Anderson was no different here.
A fairly injury-prone player at the best of times, Anderson scooped up a bit of an unwelcome reputation for taking noticeably longer getting back to fitness after a period on the sidelines than other players. Not only does that mean you're not on the pitch impacting games in the way your ability entitles you to, it also means your reputation with the manager and the fans takes hit after hit and you fall further down the pecking order.
It should really come to no surprise that Anderson's appearances in a United shirt continued to dwindle after his first season, his best in his seven year stay. Players and commentators both inside and outside the club would comment on Anderson's diet and lack of work rate, with an increasingly impatient fanbase looking for something to justify having the Brazilian in the team for.
A Successful Flop
Despite failing to live up to the hype once promised of him, Anderson has one heck of a trophy cabinet to show for himself. Along with four Premier League trophies, he also has the ability to say he's scored a crucial penalty in a Champions League final shootout, which he's also won.
It's clear that, despite his personal issues, Sir Alex Ferguson had a lot of time for the Brazilian. Despite injuries and a frustrating lack of form, he was always guaranteed a spot in the squad under the Scot. Under David Moyes and Louis Van Gaal, managers who felt the pressure far more than Ferguson, it was clear that Anderson was liability neither of which could afford.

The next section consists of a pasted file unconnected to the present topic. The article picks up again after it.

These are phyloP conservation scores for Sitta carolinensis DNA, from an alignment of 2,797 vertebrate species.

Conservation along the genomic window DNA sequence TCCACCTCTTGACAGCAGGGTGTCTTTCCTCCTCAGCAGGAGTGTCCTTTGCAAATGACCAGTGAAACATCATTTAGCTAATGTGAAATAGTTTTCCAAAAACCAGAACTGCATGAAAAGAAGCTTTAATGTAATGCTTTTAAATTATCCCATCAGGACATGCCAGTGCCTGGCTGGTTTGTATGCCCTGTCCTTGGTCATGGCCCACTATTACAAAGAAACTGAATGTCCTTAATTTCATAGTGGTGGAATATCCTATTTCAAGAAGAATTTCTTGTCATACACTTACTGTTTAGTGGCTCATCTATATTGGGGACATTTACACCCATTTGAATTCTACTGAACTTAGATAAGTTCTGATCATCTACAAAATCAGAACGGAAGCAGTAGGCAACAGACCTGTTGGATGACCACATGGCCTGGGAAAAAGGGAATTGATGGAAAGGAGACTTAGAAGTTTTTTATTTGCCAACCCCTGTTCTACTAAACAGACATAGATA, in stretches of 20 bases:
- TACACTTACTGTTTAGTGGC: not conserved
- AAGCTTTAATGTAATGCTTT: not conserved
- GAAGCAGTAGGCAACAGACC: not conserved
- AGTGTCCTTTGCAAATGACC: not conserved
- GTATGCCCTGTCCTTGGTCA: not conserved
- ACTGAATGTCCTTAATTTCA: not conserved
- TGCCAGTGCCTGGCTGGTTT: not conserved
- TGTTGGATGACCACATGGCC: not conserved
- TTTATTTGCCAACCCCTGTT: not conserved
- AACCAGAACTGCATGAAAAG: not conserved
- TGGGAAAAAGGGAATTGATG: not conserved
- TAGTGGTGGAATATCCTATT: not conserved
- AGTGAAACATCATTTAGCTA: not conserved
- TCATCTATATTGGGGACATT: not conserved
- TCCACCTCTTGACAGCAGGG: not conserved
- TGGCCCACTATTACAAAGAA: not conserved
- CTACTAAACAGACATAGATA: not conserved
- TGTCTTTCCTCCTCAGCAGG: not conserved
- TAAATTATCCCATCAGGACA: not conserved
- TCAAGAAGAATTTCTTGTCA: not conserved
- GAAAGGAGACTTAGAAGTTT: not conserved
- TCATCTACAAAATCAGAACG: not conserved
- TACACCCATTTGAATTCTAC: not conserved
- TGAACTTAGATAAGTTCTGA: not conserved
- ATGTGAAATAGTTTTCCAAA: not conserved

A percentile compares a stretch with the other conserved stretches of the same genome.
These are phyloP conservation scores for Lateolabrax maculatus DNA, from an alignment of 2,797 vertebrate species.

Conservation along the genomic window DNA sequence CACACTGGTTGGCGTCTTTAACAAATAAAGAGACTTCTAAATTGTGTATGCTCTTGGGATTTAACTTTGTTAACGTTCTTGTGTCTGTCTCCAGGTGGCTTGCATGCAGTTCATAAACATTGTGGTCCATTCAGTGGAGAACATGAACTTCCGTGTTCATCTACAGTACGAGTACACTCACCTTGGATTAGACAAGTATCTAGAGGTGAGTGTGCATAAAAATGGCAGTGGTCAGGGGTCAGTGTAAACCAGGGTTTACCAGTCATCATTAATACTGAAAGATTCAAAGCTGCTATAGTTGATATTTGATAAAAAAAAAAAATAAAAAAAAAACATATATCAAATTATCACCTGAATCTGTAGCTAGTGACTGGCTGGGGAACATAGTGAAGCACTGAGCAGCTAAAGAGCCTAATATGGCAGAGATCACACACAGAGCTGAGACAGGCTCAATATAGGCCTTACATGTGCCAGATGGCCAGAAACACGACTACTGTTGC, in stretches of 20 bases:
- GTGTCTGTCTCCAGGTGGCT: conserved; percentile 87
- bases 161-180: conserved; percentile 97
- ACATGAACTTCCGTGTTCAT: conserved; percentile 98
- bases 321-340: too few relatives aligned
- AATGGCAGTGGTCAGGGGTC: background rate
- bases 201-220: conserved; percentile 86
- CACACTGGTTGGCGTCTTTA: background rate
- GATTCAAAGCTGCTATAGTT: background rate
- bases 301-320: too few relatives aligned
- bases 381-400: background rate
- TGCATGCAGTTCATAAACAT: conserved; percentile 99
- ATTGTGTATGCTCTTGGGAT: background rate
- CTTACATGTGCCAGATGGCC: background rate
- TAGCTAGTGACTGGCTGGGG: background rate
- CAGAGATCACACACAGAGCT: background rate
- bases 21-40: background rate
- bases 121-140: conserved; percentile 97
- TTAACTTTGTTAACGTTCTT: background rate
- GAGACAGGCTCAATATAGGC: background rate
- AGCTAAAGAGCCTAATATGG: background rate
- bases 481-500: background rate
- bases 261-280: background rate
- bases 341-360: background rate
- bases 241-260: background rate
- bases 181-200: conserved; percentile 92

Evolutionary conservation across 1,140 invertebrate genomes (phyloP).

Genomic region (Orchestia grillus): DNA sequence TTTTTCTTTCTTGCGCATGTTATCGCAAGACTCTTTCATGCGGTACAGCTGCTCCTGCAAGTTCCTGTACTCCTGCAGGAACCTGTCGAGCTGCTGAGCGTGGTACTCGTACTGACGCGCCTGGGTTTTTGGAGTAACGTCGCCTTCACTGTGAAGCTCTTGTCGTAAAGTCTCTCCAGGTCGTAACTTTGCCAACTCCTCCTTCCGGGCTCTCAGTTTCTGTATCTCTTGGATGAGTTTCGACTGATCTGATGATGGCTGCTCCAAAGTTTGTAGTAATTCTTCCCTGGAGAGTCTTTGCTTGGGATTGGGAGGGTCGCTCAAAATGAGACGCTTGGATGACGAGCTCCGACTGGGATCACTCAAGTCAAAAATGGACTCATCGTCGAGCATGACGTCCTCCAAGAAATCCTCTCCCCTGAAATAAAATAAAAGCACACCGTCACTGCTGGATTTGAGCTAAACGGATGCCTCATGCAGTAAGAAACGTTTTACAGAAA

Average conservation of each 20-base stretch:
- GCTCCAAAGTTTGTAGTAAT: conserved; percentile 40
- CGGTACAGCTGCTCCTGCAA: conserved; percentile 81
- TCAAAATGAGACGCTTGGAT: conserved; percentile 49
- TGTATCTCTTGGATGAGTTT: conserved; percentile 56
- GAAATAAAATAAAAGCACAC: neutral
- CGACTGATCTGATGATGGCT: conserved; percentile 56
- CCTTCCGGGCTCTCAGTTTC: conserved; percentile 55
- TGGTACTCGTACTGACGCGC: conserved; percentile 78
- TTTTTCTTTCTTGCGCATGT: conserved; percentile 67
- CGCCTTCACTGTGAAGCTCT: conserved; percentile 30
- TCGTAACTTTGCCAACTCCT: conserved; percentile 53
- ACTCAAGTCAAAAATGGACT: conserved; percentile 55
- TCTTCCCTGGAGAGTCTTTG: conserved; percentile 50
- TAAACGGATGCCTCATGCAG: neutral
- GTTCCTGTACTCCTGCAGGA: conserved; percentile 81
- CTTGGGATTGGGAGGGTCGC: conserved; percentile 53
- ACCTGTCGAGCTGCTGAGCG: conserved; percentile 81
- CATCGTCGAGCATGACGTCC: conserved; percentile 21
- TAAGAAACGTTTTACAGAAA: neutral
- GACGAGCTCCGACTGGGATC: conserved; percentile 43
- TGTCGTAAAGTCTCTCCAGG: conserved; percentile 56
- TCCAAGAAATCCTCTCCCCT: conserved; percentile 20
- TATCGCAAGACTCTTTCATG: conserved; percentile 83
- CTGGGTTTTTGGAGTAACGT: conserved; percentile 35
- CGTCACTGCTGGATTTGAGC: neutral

Anderson might boast a trophy cabinet that most footballers would be proud of, however he also has the burden of knowing what his true potential was, and knowing how far off it he ended up.
For one final reference, Anderson is just two weeks older than Manchester United midfielder Juan Mata, who has just been offered a new contract by the Red Devils. If Anderson displayed even half the professionalism and dedication shown by the likes of Juan Mata, who knows what heights his undeniable talent might have taken him?